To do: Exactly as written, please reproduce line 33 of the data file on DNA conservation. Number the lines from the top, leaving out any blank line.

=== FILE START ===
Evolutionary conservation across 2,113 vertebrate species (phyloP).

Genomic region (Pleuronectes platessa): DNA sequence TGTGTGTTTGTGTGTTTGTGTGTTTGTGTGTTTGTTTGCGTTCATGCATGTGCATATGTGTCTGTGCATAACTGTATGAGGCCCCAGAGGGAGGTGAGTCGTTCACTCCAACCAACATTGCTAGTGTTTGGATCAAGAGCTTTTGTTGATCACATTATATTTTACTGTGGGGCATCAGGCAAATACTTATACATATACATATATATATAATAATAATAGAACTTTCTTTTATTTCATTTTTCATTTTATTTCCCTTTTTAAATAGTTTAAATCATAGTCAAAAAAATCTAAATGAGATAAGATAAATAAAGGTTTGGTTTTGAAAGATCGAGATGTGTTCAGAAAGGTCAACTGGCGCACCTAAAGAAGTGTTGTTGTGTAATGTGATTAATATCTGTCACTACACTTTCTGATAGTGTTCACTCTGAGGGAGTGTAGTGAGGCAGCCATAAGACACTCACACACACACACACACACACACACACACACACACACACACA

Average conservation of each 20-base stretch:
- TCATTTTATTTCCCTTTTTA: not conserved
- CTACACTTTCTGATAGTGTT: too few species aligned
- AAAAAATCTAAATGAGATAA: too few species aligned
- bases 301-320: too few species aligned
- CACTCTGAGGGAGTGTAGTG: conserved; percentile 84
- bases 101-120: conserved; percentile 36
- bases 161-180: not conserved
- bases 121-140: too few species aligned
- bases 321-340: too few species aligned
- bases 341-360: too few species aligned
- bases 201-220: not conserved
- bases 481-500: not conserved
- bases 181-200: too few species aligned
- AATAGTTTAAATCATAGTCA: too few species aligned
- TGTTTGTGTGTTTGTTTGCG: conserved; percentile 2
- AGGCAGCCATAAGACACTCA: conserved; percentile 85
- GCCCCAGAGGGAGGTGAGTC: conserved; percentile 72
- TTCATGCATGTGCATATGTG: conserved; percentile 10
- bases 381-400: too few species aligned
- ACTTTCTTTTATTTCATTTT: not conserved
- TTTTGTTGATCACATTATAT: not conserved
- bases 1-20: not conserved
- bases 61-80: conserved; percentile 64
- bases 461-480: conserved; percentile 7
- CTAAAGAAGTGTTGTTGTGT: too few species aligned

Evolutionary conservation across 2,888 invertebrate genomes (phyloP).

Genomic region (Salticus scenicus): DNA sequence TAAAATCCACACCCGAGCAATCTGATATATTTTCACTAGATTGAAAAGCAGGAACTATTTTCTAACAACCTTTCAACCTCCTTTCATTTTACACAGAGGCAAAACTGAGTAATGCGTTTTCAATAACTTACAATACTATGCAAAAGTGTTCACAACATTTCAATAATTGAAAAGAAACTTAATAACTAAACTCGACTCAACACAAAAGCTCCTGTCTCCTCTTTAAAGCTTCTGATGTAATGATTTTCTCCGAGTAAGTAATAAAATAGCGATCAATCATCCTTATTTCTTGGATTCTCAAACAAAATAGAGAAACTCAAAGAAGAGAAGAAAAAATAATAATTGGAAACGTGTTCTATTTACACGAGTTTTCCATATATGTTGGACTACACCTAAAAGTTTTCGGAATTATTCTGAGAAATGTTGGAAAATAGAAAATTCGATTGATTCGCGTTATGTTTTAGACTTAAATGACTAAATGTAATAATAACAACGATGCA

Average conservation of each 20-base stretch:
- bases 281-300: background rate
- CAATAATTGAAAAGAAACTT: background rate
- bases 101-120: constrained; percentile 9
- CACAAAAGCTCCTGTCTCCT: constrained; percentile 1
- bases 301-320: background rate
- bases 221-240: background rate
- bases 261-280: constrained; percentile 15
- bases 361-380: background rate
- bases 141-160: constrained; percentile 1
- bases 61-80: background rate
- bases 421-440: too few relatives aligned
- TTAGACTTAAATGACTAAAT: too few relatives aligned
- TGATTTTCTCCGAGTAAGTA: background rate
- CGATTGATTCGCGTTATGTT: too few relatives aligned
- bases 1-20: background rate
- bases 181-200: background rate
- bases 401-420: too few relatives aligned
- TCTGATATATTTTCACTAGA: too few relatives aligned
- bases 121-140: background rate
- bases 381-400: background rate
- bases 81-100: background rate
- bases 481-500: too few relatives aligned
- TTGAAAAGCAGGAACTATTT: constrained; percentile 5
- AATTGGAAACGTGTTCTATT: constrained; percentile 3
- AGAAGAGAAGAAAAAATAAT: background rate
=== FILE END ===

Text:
- CAATAATTGAAAAGAAACTT: background rate